Proper diet, thorough stretching needed for best workout results

Matt Hellman | Lariat PhotographerHouston freshman David Giraldi stretches after working out Monday in the Student Life Center.

By Molly Dunn

Eating the right food at the right time and properly preparing the muscles for a certain activity allows people to get the most out of their workout.

“The first step to improving the overall impact a workout has on the body is to eat a small meal,” Clint Patterson, fitness coordinator at the McLane Student Life Center, said. “Small meals help the body complete the workout by providing fuel for the muscles.”

“Before you go in to work out, you should eat something beforehand, probably just a light meal, about 30 minutes to an hour before you work out so you have something in your system,” Patterson said.“Whenever you go and workout, you’re going to push yourself, so you want to be energized.”

Protein and carbohydrates are the best food sources of energy for the body prior to a workout, Van Davis, assistant director for fitness and nutrition education at the McLane Student Life Center, said.

“About two hours before, maybe get some carbohydrates, a combination of carbs and protein. You want to have something that is easily digestible, not something that is going to be too heavy,” Davis said. “You want something like an egg, a protein shake.”

Not only do carbohydrates and protein work together to fuel the body, but the body needs fluids as well.

“You definitely want to stay hydrated,” Patterson said. “A good recommendation is to carry a water bottle with you and fill it up throughout the day. You for sure don’t want to do any workout, specifically cardio, if you’re not fully hydrated.”

In addition to eating a light meal packed with carbohydrates and protein, a proper warmup is necessary to prevent injury during a workout.

“You definitely want to respect your body,” Patterson said. “Just based off of resources, books and experience, some of the top forms of injuries caused during a workout are from bad form and no warm-up.”

Davis said that performing an active warm-up similar to the exercise about to be done is the best way to prepare the muscles to engage in physical activity.

“You want to mirror the activity that you’re actually going to be doing, but in a lighter form,” Davis said. For example, before a run, someone could warm up by walking, or before bench pressing, someone could do the same movement but with no weight or a small amount of weight.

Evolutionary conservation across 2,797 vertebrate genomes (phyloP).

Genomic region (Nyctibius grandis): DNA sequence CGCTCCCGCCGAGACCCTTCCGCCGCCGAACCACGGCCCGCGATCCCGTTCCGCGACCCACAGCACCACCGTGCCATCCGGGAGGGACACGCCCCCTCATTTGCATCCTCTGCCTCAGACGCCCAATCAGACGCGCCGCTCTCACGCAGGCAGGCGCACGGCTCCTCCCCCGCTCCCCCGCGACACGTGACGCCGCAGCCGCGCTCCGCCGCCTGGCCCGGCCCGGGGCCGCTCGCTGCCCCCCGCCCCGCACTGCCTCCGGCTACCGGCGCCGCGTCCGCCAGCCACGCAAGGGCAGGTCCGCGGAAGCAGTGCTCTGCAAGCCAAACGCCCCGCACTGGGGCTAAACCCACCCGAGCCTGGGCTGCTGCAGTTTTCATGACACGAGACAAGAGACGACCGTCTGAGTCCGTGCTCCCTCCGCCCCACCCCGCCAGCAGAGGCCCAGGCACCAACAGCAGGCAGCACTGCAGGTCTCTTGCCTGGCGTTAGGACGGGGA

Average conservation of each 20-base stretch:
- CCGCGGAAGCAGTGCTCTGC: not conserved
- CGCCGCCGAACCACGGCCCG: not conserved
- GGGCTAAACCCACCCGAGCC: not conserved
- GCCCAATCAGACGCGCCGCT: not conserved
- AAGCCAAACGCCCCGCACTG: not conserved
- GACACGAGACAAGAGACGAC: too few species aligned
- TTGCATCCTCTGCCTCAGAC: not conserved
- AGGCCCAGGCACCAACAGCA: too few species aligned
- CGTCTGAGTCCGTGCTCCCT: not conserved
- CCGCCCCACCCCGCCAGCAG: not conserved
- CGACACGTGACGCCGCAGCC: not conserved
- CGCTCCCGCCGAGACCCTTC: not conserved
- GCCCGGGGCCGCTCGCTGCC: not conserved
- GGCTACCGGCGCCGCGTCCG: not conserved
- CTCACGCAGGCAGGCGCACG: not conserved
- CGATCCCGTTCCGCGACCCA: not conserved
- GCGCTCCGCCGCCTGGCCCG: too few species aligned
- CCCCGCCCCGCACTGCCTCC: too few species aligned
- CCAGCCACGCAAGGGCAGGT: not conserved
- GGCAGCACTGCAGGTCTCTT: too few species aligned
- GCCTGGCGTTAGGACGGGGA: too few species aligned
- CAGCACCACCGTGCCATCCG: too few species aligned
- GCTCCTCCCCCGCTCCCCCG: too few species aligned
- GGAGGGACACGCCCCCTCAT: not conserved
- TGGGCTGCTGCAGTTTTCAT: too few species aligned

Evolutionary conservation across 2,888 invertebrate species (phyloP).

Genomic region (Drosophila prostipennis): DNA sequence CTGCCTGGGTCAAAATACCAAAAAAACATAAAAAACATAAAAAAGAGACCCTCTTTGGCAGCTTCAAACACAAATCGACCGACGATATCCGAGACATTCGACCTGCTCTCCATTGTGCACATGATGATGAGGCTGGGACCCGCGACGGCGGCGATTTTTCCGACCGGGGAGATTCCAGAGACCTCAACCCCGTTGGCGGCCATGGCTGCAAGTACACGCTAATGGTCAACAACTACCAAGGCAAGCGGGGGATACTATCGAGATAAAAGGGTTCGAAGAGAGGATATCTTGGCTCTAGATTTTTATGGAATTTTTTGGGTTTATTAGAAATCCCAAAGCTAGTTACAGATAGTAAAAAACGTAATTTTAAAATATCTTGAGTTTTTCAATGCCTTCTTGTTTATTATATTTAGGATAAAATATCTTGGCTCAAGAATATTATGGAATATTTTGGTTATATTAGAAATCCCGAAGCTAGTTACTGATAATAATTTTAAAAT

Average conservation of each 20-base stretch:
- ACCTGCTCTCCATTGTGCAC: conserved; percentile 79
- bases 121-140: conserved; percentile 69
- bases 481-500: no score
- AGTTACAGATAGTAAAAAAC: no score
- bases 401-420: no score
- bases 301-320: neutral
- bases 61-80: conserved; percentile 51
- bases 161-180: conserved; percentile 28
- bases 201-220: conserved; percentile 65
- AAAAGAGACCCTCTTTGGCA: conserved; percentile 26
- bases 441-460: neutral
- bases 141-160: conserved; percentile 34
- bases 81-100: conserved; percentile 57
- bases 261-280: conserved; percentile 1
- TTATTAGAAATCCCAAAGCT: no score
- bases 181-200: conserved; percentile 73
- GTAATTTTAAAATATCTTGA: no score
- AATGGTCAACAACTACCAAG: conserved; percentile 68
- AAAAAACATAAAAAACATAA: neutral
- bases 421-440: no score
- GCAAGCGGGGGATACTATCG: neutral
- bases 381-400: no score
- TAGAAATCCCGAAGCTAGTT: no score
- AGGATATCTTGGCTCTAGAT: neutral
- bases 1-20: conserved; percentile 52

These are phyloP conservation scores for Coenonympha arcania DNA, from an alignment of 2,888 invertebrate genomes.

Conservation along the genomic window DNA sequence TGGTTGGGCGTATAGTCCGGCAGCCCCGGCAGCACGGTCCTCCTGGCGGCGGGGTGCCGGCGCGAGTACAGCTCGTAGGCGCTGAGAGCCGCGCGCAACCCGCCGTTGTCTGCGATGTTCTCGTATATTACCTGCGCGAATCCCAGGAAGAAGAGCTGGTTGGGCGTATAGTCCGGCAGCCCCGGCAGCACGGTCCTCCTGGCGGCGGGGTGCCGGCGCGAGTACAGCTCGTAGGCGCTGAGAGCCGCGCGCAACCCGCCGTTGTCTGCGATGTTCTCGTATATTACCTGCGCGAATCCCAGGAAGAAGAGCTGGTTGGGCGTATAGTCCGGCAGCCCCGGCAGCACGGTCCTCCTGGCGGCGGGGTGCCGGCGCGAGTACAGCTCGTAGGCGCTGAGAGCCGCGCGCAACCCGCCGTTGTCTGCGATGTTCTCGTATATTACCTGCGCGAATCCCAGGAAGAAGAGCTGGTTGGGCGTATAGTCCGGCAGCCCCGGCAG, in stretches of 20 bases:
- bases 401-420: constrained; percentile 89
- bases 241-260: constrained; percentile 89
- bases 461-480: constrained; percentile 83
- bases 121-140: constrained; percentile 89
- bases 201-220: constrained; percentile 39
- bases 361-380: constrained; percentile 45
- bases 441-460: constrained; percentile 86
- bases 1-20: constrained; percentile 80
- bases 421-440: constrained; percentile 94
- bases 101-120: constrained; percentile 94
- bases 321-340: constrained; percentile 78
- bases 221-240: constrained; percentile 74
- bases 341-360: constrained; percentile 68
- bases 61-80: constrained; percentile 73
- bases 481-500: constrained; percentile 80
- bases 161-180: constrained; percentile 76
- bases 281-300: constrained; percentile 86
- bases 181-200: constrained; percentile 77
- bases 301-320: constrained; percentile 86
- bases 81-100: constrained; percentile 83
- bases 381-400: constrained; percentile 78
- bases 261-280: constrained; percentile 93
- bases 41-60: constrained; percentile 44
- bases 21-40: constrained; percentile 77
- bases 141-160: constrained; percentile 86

“Warming up is going to be an activity that is going to increase the person’s core temperature and heart rate,” she said.

Davis added that static stretching, unlike an active warm-up, should mainly occur after a workout because stretching cold muscles can lead to injuries.

“When you pull a cold rubber band, it could snap. If your muscle is cold and you go ahead and stretch it, you could really injure yourself, so always warm up first,” Davis said.

Finally, it is crucial to cool down and replenish the body with protein, carbs and water within an hour after working out.

Patterson said that providing the body with proper nutrients and an adequate amount of sleep gives the body time to recover after exercising.

“During the workout, you tear your muscles up; you cause stress during the workout on your muscles,” Patterson said. “If you sleep well afterwards and eat well soon following your workout, that gives you time for the muscles to mend as well as to build them up.”

Anne Janine, who is certified in sports medicine and human performance and a contributor to — a website offering expert advice about nutrition, health and fitness — offered suggestions of healthy workout habits through an article with post workout food options.

“Choose whole foods, rather than supplements, to reap the benefits of not only carbohydrates and protein, but also essential vitamins and minerals,” Janine said.

Some of these post-workout meals include peanut butter and graham crackers or an egg with a glass of juice.

“As soon as you finish whatever you’re doing, the last 10 minutes of your workout should be spent static stretching on improving your flexibility,” Davis said. “That window of opportunity happens right after you finish your exercise.”

The McLane Student Life Center has fitness staff available to inform, educate and guide people as they work out in the fitness center.

“If you’re looking to start, they can guide you through the machines and proper form as well,” Patterson said.